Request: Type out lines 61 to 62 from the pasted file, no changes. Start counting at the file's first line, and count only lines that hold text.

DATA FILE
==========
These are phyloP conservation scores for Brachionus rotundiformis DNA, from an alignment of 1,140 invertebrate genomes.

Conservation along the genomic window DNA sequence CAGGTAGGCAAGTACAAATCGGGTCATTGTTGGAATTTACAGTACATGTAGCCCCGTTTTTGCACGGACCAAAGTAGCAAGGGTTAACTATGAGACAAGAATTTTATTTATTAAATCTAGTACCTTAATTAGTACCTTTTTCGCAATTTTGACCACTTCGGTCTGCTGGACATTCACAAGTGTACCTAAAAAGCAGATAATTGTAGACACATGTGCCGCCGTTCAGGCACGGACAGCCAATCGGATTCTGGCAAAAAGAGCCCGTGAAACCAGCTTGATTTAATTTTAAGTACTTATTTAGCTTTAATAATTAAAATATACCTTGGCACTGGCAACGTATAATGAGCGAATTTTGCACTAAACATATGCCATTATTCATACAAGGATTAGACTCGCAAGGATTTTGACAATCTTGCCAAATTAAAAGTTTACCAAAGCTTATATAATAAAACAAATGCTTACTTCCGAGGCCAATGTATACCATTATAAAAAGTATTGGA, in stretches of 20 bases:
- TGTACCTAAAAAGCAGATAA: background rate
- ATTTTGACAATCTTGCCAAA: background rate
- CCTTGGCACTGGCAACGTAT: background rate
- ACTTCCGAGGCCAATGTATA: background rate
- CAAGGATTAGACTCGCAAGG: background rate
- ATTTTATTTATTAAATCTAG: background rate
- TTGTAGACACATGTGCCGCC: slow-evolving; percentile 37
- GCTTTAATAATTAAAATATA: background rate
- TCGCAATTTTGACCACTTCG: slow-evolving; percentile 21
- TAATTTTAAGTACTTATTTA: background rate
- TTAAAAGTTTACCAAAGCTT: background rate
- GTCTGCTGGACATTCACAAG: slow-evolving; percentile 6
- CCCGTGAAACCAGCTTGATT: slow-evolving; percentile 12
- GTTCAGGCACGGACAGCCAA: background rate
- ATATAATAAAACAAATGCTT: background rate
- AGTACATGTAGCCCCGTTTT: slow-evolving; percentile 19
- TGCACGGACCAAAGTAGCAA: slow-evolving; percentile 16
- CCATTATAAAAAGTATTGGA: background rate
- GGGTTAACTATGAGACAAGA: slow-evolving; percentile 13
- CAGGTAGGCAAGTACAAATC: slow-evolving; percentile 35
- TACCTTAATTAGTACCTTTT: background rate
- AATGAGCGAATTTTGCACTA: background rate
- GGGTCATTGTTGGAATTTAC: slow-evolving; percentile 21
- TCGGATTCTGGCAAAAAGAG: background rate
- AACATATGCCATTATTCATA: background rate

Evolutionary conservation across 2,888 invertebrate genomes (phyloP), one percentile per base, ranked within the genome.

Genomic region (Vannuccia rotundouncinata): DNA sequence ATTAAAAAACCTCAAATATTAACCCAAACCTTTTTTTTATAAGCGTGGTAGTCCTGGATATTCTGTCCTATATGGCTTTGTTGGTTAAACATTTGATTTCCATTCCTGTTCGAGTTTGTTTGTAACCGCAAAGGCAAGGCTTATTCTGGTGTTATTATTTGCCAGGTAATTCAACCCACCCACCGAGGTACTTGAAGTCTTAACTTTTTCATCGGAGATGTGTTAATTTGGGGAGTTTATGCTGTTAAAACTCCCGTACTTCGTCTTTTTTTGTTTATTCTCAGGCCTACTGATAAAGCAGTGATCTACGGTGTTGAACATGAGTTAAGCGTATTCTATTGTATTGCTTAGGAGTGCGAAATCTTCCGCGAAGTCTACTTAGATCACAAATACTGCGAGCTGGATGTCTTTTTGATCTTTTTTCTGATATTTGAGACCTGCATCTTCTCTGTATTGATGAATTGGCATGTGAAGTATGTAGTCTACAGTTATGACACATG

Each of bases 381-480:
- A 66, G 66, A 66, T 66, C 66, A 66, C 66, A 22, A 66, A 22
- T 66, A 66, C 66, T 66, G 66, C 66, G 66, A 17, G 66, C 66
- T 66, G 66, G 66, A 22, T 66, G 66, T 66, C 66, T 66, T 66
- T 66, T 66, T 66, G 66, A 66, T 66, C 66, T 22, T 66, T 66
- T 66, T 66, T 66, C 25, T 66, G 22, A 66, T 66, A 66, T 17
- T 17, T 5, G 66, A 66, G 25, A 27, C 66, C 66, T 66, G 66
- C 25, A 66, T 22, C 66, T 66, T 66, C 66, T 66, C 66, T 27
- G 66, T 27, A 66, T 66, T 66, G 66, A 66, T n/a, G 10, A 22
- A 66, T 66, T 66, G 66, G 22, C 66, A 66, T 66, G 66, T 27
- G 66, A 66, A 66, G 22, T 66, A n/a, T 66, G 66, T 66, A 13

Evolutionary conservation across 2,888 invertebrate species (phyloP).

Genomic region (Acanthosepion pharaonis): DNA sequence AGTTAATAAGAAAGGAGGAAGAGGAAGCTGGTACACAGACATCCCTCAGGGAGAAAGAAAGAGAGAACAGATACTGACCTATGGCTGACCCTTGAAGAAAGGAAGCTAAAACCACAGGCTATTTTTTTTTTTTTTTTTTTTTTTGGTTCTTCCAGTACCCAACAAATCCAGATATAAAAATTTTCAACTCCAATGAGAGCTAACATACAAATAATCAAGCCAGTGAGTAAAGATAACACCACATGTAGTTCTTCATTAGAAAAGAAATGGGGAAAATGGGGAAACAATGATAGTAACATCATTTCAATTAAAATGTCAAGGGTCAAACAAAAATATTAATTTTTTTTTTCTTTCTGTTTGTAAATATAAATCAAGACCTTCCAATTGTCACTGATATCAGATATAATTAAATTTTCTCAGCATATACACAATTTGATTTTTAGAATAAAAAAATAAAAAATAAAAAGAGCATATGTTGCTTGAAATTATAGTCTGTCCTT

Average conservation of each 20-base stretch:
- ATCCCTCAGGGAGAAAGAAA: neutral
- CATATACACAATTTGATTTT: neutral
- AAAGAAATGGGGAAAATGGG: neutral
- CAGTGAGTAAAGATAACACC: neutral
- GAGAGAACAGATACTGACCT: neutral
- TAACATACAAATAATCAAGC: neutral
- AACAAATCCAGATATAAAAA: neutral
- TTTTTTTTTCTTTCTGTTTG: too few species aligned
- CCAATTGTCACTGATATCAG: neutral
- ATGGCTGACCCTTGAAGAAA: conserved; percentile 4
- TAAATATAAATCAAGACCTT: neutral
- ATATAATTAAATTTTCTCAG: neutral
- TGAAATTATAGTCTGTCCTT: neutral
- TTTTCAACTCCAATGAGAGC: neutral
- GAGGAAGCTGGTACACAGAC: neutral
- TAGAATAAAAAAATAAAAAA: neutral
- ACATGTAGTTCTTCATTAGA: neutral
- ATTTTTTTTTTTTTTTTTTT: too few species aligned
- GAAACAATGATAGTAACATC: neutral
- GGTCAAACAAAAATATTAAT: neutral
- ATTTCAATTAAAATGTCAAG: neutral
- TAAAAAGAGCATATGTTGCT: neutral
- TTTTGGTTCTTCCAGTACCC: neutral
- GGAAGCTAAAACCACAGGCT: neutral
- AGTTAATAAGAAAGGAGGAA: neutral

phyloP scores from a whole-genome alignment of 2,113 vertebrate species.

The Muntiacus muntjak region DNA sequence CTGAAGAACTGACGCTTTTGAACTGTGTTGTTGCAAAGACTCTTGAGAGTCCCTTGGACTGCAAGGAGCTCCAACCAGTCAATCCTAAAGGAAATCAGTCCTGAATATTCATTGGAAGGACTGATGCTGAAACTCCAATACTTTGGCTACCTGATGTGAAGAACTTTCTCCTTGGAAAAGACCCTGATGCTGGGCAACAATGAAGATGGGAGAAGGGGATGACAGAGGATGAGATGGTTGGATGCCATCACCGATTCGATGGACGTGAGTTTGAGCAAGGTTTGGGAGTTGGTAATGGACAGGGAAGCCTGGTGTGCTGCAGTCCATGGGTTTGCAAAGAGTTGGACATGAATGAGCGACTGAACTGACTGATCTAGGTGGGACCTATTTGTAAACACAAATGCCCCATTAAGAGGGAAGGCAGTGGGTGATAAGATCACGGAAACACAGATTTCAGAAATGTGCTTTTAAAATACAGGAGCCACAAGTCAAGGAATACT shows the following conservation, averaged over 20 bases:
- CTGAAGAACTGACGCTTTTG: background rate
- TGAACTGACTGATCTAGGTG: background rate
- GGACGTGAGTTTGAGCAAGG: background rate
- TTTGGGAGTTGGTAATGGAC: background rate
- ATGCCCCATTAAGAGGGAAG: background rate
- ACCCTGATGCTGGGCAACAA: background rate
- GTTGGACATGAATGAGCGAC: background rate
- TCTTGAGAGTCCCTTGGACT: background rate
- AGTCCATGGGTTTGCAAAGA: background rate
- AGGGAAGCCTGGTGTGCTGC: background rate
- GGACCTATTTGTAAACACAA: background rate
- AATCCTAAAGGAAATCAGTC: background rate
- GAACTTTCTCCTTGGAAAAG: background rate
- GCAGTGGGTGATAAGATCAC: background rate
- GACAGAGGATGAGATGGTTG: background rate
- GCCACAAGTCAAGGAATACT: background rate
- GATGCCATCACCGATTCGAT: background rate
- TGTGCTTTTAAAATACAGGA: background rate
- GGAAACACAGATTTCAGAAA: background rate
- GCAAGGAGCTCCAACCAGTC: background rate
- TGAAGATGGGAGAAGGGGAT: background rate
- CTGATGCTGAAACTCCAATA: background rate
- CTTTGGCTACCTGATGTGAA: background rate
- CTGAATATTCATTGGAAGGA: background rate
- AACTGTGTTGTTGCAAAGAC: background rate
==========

- ATTTTTTTTTTTTTTTTTTT: too few species aligned
- GAAACAATGATAGTAACATC: neutral